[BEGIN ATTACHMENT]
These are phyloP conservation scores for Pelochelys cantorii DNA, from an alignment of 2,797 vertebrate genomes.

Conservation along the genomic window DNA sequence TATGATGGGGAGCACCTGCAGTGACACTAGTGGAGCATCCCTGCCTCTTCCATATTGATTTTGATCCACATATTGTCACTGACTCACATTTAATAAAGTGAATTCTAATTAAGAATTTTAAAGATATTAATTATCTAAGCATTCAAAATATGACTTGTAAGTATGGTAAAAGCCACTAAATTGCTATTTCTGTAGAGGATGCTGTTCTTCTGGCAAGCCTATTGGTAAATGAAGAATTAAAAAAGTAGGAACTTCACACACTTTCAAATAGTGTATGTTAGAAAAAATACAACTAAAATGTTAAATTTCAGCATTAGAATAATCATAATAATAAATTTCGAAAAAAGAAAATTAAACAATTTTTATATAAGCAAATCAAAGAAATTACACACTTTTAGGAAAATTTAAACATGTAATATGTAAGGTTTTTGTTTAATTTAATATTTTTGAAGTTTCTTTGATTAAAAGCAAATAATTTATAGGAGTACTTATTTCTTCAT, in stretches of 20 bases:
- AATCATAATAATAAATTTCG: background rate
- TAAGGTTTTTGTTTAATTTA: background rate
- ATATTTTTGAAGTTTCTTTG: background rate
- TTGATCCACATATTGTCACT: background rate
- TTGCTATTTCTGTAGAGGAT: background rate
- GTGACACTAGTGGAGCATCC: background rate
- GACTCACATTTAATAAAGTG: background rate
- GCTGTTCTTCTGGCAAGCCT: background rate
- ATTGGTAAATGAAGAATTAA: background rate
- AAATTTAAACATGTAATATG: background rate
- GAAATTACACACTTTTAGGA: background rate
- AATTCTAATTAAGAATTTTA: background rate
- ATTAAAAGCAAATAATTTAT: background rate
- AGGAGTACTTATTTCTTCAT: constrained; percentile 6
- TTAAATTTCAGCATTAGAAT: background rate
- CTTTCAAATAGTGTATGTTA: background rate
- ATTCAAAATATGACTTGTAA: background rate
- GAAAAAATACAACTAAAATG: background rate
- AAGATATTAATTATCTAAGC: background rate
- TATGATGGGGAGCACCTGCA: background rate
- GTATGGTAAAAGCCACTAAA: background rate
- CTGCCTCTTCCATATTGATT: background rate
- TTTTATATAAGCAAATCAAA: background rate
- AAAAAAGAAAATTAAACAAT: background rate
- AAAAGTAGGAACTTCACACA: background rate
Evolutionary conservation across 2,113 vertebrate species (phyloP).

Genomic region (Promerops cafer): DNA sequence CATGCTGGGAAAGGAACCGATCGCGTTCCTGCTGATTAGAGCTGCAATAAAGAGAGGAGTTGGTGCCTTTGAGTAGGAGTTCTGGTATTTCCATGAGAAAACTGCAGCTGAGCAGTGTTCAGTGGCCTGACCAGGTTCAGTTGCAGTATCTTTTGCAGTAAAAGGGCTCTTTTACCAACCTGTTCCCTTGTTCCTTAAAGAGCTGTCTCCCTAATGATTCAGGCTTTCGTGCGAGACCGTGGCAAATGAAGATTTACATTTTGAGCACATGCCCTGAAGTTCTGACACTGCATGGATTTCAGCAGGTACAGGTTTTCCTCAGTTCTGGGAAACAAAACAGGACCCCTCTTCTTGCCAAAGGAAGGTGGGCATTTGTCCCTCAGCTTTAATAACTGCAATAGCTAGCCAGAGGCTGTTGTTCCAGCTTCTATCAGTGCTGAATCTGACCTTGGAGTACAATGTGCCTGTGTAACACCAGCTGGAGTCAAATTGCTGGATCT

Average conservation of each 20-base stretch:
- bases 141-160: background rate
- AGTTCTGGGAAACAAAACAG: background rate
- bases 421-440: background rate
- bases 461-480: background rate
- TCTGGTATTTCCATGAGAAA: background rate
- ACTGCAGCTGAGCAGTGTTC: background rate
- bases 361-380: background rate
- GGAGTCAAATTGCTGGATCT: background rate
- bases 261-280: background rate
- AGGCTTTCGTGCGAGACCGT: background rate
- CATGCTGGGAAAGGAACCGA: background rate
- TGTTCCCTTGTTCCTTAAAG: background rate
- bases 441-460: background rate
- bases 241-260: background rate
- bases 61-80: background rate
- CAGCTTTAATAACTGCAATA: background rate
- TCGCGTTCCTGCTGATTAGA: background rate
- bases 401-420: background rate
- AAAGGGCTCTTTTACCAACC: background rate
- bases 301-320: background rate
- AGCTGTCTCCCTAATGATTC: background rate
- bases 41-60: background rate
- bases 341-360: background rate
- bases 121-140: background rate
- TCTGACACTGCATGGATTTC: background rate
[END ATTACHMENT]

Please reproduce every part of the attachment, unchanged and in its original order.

These are phyloP conservation scores for Pelochelys cantorii DNA, from an alignment of 2,797 vertebrate genomes.

Conservation along the genomic window DNA sequence TATGATGGGGAGCACCTGCAGTGACACTAGTGGAGCATCCCTGCCTCTTCCATATTGATTTTGATCCACATATTGTCACTGACTCACATTTAATAAAGTGAATTCTAATTAAGAATTTTAAAGATATTAATTATCTAAGCATTCAAAATATGACTTGTAAGTATGGTAAAAGCCACTAAATTGCTATTTCTGTAGAGGATGCTGTTCTTCTGGCAAGCCTATTGGTAAATGAAGAATTAAAAAAGTAGGAACTTCACACACTTTCAAATAGTGTATGTTAGAAAAAATACAACTAAAATGTTAAATTTCAGCATTAGAATAATCATAATAATAAATTTCGAAAAAAGAAAATTAAACAATTTTTATATAAGCAAATCAAAGAAATTACACACTTTTAGGAAAATTTAAACATGTAATATGTAAGGTTTTTGTTTAATTTAATATTTTTGAAGTTTCTTTGATTAAAAGCAAATAATTTATAGGAGTACTTATTTCTTCAT, in stretches of 20 bases:
- AATCATAATAATAAATTTCG: background rate
- TAAGGTTTTTGTTTAATTTA: background rate
- ATATTTTTGAAGTTTCTTTG: background rate
- TTGATCCACATATTGTCACT: background rate
- TTGCTATTTCTGTAGAGGAT: background rate
- GTGACACTAGTGGAGCATCC: background rate
- GACTCACATTTAATAAAGTG: background rate
- GCTGTTCTTCTGGCAAGCCT: background rate
- ATTGGTAAATGAAGAATTAA: background rate
- AAATTTAAACATGTAATATG: background rate
- GAAATTACACACTTTTAGGA: background rate
- AATTCTAATTAAGAATTTTA: background rate
- ATTAAAAGCAAATAATTTAT: background rate
- AGGAGTACTTATTTCTTCAT: constrained; percentile 6
- TTAAATTTCAGCATTAGAAT: background rate
- CTTTCAAATAGTGTATGTTA: background rate
- ATTCAAAATATGACTTGTAA: background rate
- GAAAAAATACAACTAAAATG: background rate
- AAGATATTAATTATCTAAGC: background rate
- TATGATGGGGAGCACCTGCA: background rate
- GTATGGTAAAAGCCACTAAA: background rate
- CTGCCTCTTCCATATTGATT: background rate
- TTTTATATAAGCAAATCAAA: background rate
- AAAAAAGAAAATTAAACAAT: background rate
- AAAAGTAGGAACTTCACACA: background rate
Evolutionary conservation across 2,113 vertebrate species (phyloP).

Genomic region (Promerops cafer): DNA sequence CATGCTGGGAAAGGAACCGATCGCGTTCCTGCTGATTAGAGCTGCAATAAAGAGAGGAGTTGGTGCCTTTGAGTAGGAGTTCTGGTATTTCCATGAGAAAACTGCAGCTGAGCAGTGTTCAGTGGCCTGACCAGGTTCAGTTGCAGTATCTTTTGCAGTAAAAGGGCTCTTTTACCAACCTGTTCCCTTGTTCCTTAAAGAGCTGTCTCCCTAATGATTCAGGCTTTCGTGCGAGACCGTGGCAAATGAAGATTTACATTTTGAGCACATGCCCTGAAGTTCTGACACTGCATGGATTTCAGCAGGTACAGGTTTTCCTCAGTTCTGGGAAACAAAACAGGACCCCTCTTCTTGCCAAAGGAAGGTGGGCATTTGTCCCTCAGCTTTAATAACTGCAATAGCTAGCCAGAGGCTGTTGTTCCAGCTTCTATCAGTGCTGAATCTGACCTTGGAGTACAATGTGCCTGTGTAACACCAGCTGGAGTCAAATTGCTGGATCT

Average conservation of each 20-base stretch:
- bases 141-160: background rate
- AGTTCTGGGAAACAAAACAG: background rate
- bases 421-440: background rate
- bases 461-480: background rate
- TCTGGTATTTCCATGAGAAA: background rate
- ACTGCAGCTGAGCAGTGTTC: background rate
- bases 361-380: background rate
- GGAGTCAAATTGCTGGATCT: background rate
- bases 261-280: background rate
- AGGCTTTCGTGCGAGACCGT: background rate
- CATGCTGGGAAAGGAACCGA: background rate
- TGTTCCCTTGTTCCTTAAAG: background rate
- bases 441-460: background rate
- bases 241-260: background rate
- bases 61-80: background rate
- CAGCTTTAATAACTGCAATA: background rate
- TCGCGTTCCTGCTGATTAGA: background rate
- bases 401-420: background rate
- AAAGGGCTCTTTTACCAACC: background rate
- bases 301-320: background rate
- AGCTGTCTCCCTAATGATTC: background rate
- bases 41-60: background rate
- bases 341-360: background rate
- bases 121-140: background rate
- TCTGACACTGCATGGATTTC: background rate